Players on the winning NFC team received $10,000 apiece while the AFC participants each took home $5,000 which were double the payouts of the previous year.

1983 San Diego Chargers season

The 1983 San Diego Chargers season was the franchise's 14th season in the National Football League (NFL), its 24th overall. the team fell from their 6–3 record from 1982 to 6-10. It was their first losing season since 1976, as it is to date the most points the Chargers have surrendered in a sixteen-game season.

Despite San Diego's disappointing 6-10 record, they led the NFL in passing yardage for the sixth consecutive season, which remains an NFL record.

1984 San Diego Chargers season

The 1984 San Diego Chargers season was the franchise's 15th season in the National Football League (NFL), its 25th overall. The Team improveed on their 6–10 record in 1983 to 7-9. Despite winning seven games, the Chargers failed to win a single game within their division.

Before the second game of the season against the Seattle Seahawks, running back Chuck Muncie missed the team's charter flight from San Diego. He told Chargers coach Don Coryell that he was late because vandals slashed the four tires on his car, but Coryell did not believe him. Muncie arrived in Seattle, but he was sent back to San Diego and did not play. Two days later, he was traded to the Miami Dolphins for a second-round draft pick; however, a urinalysis given by Miami detected cocaine, and the trade was voided. Afterwards, Muncie entered an Arizona drug rehabilitation center for a month. On November 15, he was suspended indefinitely by the NFL; he never played another NFL game.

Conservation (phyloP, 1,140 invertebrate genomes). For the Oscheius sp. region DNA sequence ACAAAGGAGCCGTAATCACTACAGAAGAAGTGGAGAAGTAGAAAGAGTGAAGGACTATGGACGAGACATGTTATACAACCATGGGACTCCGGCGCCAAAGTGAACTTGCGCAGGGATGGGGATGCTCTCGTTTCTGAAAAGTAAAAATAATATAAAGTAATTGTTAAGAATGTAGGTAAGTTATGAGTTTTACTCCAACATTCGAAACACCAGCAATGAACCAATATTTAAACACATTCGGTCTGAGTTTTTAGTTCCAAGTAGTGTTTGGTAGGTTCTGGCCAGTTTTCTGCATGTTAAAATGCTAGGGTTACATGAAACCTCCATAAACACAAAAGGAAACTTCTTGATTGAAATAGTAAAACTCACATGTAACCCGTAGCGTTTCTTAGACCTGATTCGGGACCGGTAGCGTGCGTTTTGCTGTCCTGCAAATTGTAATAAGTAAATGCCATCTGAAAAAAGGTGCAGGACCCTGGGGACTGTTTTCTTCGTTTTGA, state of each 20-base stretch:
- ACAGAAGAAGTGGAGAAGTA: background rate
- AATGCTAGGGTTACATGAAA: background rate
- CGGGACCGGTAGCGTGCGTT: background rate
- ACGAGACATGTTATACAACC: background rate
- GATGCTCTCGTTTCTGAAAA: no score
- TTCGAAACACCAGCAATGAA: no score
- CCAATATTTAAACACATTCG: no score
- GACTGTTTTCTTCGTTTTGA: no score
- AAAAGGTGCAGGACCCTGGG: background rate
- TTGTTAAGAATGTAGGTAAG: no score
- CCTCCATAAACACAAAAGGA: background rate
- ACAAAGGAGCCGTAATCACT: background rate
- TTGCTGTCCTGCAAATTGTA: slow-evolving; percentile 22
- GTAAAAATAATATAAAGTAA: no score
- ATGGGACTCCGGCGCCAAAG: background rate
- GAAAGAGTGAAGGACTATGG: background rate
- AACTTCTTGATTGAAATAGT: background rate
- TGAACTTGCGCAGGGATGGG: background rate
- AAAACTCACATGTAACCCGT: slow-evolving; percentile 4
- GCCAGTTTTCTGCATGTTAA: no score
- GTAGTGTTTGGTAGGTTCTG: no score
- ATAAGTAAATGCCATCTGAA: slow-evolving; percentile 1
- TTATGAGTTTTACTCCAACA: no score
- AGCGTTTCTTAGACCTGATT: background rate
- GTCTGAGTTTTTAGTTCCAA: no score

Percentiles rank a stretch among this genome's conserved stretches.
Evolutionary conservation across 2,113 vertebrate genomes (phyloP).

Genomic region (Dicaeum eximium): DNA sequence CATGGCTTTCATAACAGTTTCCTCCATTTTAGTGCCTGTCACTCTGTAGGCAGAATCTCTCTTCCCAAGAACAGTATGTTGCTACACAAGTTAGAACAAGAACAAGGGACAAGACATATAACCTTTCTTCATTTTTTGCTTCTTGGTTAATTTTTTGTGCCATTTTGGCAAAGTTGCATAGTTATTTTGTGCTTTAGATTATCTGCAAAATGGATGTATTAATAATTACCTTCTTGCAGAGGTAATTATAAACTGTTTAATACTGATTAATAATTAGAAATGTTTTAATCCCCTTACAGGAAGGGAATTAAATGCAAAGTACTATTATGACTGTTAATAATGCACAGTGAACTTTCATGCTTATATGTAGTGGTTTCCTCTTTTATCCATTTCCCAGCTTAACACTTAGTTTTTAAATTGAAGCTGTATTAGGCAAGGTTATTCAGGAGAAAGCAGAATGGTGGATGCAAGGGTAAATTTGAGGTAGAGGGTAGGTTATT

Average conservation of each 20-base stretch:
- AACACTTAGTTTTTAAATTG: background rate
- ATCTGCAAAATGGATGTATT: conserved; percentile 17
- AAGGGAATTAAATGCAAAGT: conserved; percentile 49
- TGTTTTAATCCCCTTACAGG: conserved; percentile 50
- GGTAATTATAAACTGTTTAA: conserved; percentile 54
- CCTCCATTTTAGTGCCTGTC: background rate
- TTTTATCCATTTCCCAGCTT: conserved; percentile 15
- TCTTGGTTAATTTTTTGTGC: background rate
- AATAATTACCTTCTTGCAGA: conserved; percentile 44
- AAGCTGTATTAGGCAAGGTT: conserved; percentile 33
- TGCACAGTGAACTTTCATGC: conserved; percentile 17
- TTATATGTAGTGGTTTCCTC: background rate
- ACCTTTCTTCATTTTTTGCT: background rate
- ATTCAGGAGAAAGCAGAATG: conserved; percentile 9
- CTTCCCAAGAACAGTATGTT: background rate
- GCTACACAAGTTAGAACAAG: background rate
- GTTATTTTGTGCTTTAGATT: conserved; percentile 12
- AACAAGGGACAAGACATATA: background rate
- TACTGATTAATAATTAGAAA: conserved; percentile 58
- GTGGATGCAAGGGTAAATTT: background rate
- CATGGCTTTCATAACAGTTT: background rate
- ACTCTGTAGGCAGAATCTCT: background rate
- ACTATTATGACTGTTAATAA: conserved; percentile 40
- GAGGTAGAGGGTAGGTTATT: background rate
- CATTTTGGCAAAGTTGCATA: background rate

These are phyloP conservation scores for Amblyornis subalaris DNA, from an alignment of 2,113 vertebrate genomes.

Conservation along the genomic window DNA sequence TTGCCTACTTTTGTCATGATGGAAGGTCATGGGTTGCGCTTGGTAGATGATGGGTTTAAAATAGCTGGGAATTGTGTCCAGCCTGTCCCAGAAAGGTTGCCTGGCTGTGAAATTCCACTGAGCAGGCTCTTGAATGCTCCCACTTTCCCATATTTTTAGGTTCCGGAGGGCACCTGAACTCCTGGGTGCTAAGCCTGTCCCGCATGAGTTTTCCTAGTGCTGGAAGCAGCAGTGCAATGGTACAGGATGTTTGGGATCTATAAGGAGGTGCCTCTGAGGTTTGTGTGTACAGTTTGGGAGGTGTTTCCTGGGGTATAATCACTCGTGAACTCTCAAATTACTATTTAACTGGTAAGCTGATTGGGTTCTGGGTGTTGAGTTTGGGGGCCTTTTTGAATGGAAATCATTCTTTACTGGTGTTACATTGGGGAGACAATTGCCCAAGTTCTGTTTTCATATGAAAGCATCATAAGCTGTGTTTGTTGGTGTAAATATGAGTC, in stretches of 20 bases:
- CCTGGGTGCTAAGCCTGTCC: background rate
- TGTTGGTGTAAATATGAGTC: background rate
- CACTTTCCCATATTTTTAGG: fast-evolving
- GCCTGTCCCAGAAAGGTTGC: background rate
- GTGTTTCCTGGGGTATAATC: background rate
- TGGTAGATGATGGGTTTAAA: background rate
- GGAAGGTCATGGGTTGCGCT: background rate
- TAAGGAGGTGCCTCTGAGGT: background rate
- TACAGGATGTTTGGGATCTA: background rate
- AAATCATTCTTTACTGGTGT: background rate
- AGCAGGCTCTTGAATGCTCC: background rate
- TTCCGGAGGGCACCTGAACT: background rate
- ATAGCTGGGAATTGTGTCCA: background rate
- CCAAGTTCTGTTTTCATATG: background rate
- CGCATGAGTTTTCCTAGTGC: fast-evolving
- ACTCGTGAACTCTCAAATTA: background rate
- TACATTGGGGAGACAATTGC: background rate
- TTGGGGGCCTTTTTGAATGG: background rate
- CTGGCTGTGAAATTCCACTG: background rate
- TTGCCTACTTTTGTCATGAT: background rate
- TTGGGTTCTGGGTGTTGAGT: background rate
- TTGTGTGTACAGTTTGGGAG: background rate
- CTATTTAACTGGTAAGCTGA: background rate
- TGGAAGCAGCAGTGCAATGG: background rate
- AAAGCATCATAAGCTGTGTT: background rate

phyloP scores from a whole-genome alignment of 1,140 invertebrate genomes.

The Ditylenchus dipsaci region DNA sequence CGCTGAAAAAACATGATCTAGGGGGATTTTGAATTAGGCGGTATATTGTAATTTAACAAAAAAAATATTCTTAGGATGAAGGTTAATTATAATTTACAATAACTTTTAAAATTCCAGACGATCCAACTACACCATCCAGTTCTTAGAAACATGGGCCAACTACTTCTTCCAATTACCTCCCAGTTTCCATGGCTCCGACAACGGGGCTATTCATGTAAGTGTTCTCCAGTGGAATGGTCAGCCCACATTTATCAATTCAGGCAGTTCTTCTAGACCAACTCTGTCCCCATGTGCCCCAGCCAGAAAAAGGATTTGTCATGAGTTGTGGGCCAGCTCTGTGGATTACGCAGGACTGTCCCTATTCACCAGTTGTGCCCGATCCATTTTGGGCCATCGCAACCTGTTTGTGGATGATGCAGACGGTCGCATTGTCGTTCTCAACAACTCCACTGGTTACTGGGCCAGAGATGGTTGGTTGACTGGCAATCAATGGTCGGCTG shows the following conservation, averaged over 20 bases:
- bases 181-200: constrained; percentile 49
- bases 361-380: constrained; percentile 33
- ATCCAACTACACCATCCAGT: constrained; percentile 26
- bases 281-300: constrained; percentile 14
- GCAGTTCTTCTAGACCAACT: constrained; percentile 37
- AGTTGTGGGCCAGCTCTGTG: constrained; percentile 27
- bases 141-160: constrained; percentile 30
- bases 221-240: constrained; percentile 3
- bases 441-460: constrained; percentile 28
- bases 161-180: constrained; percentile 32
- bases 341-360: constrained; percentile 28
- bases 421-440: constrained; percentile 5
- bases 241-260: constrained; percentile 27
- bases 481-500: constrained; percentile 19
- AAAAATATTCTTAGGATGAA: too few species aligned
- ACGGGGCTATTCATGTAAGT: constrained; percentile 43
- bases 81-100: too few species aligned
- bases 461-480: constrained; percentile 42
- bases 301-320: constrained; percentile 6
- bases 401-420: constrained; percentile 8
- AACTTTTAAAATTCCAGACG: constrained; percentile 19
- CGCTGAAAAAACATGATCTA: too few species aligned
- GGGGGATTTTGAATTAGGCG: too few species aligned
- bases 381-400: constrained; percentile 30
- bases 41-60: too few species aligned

1986 San Diego Chargers season

The 1986 San Diego Chargers season was the franchise's 17th season in the National Football League (NFL), and its 27th overall. the team failed to improve on their 8–8 record from 1985 Following a stagnant 1–7 start, Head Coach Don Coryell was fired and Al Saunders was named interim Head Coach. After the season, Saunders was named the permanent Head Coach and would hold the position through the end of the 1988 season. Leslie O'Neal was named Defensive Rookie of the Year.

1987 San Diego Chargers season

The 1987 San Diego Chargers season was the franchise's strike-shortened 18th season in the National Football League (NFL), and the 28th overall. The team improved on their 4–12 record in 1986 to 8-7 but missed the playoffs. The strike of 1987 reduced the regular season schedule from sixteen to fifteen games. Their stadium, Jack Murphy Stadium, hosted Super Bowl XXII at the end of the season.

The Chargers started the season 8–1, with victories over playoff teams Indianapolis and Cleveland, before notoriously losing their final six games of the season, narrowly missing the playoffs. All but one of their final six losses came to teams that made the postseason in 1987.

1987 was the final season for Chargers quarterback Dan Fouts, who had been with the team since 1973, had led the league in passing four times, and who retired only the third quarterback in history to pass for more than 40,000 yards. Also retiring after the season was tight end Kellen Winslow; ending his career after having played since 1979.

Air Coryell

In American football, Air Coryell is the offensive scheme and philosophy developed by former San Diego Chargers coach Don Coryell. The offensive philosophy has been also called the "Coryell offense" or the "vertical offense".